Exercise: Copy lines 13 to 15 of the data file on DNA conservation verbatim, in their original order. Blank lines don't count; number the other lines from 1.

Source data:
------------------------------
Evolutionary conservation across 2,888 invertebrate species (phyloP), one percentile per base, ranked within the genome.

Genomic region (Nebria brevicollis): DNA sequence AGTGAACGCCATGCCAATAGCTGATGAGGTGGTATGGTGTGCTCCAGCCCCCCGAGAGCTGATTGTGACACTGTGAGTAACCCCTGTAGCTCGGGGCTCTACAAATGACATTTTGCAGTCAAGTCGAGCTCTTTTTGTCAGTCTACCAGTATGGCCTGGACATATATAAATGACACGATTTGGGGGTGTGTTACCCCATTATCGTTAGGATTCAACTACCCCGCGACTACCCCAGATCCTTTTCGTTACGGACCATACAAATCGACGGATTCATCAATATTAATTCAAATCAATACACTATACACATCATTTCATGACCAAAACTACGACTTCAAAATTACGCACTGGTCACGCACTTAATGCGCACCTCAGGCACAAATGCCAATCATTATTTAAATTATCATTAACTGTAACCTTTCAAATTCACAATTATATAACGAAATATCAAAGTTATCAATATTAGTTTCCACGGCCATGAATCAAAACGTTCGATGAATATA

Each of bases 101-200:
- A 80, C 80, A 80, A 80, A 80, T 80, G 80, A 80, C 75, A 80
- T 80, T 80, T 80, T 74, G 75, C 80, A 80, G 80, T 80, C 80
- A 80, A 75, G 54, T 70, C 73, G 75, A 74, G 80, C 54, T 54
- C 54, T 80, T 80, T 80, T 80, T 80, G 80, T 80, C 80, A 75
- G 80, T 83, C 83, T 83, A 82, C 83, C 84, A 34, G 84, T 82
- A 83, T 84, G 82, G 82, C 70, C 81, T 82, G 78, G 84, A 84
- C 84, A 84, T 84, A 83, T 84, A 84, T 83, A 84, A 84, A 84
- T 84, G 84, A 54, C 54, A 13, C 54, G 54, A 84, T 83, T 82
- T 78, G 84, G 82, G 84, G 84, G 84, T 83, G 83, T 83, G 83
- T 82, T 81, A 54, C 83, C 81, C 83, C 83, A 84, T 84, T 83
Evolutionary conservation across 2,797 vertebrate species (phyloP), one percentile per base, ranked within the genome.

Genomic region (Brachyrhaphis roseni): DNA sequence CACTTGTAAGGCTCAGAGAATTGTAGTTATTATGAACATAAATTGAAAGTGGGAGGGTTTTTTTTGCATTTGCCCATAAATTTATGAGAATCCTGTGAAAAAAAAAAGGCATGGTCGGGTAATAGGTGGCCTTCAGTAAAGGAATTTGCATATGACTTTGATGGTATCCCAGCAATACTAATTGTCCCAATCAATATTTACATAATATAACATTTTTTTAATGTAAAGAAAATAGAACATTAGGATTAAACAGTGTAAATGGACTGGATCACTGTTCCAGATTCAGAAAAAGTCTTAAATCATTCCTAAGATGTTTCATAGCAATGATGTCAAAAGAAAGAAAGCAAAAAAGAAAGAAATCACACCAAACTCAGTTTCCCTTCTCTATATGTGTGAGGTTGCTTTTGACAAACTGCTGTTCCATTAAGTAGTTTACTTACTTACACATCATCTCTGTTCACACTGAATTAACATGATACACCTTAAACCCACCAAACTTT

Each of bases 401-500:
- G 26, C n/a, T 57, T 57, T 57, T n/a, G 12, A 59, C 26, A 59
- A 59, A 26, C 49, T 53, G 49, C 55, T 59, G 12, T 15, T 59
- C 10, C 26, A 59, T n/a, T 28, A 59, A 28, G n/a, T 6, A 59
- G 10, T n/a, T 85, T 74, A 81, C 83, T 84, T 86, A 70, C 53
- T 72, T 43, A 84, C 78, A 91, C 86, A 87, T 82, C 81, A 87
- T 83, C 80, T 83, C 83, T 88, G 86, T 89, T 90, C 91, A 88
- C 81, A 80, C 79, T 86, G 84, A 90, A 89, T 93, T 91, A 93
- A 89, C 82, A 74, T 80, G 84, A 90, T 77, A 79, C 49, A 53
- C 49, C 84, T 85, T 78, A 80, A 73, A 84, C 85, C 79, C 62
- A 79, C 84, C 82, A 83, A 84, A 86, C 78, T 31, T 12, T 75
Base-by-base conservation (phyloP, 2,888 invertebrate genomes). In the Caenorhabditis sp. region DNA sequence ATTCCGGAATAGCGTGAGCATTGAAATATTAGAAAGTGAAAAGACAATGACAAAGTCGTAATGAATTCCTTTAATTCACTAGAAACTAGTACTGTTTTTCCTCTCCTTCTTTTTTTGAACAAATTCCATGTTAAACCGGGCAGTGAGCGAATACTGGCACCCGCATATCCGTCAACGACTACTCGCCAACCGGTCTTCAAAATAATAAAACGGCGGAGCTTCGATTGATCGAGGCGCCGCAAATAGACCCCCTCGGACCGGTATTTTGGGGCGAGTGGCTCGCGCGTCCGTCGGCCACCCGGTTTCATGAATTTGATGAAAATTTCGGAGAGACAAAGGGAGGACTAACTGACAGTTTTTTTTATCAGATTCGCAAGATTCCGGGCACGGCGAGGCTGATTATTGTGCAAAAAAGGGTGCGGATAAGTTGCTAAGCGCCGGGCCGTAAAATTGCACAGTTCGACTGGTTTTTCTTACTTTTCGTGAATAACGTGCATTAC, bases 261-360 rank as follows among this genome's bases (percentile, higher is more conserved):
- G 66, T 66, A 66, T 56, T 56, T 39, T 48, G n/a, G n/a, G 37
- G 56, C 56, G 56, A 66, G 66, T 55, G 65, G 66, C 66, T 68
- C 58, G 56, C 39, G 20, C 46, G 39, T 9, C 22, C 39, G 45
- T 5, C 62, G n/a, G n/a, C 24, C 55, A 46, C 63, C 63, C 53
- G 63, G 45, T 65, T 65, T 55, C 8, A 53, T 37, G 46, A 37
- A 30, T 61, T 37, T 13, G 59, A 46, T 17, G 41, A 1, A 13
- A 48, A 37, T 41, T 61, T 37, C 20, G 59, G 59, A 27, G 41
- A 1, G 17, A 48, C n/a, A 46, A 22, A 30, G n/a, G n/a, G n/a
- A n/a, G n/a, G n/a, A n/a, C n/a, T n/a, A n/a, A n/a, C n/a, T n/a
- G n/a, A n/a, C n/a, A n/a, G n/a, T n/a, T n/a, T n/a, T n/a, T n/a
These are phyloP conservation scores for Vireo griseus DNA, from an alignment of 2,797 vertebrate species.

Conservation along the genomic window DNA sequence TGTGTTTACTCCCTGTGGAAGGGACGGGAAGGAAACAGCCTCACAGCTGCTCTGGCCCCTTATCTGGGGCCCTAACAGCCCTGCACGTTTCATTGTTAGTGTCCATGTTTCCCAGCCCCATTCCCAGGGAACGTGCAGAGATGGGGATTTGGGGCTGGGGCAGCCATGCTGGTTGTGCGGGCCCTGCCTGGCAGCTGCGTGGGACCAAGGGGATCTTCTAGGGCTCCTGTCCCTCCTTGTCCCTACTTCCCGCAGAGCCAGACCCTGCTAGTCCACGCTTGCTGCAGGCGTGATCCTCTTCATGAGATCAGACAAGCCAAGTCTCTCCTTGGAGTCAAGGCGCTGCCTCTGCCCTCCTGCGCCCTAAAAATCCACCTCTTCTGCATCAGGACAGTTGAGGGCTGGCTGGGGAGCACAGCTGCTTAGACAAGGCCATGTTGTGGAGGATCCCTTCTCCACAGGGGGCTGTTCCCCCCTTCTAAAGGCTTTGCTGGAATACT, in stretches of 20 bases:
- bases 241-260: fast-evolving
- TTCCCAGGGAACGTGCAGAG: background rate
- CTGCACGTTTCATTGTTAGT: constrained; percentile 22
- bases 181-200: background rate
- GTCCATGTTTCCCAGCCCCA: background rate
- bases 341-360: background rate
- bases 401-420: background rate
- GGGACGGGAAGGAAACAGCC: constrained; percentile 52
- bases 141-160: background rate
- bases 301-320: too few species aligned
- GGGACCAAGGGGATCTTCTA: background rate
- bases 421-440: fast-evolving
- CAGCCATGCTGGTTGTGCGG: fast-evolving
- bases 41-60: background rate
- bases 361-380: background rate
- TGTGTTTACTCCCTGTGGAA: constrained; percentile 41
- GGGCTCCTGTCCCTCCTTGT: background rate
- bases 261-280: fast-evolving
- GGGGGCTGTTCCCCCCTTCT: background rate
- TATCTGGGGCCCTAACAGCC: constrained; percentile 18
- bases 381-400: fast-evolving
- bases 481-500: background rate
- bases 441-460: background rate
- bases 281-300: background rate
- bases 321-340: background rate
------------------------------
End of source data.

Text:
- T 82, T 81, A 54, C 83, C 81, C 83, C 83, A 84, T 84, T 83
Evolutionary conservation across 2,797 vertebrate species (phyloP), one percentile per base, ranked within the genome.

Genomic region (Brachyrhaphis roseni): DNA sequence CACTTGTAAGGCTCAGAGAATTGTAGTTATTATGAACATAAATTGAAAGTGGGAGGGTTTTTTTTGCATTTGCCCATAAATTTATGAGAATCCTGTGAAAAAAAAAAGGCATGGTCGGGTAATAGGTGGCCTTCAGTAAAGGAATTTGCATATGACTTTGATGGTATCCCAGCAATACTAATTGTCCCAATCAATATTTACATAATATAACATTTTTTTAATGTAAAGAAAATAGAACATTAGGATTAAACAGTGTAAATGGACTGGATCACTGTTCCAGATTCAGAAAAAGTCTTAAATCATTCCTAAGATGTTTCATAGCAATGATGTCAAAAGAAAGAAAGCAAAAAAGAAAGAAATCACACCAAACTCAGTTTCCCTTCTCTATATGTGTGAGGTTGCTTTTGACAAACTGCTGTTCCATTAAGTAGTTTACTTACTTACACATCATCTCTGTTCACACTGAATTAACATGATACACCTTAAACCCACCAAACTTT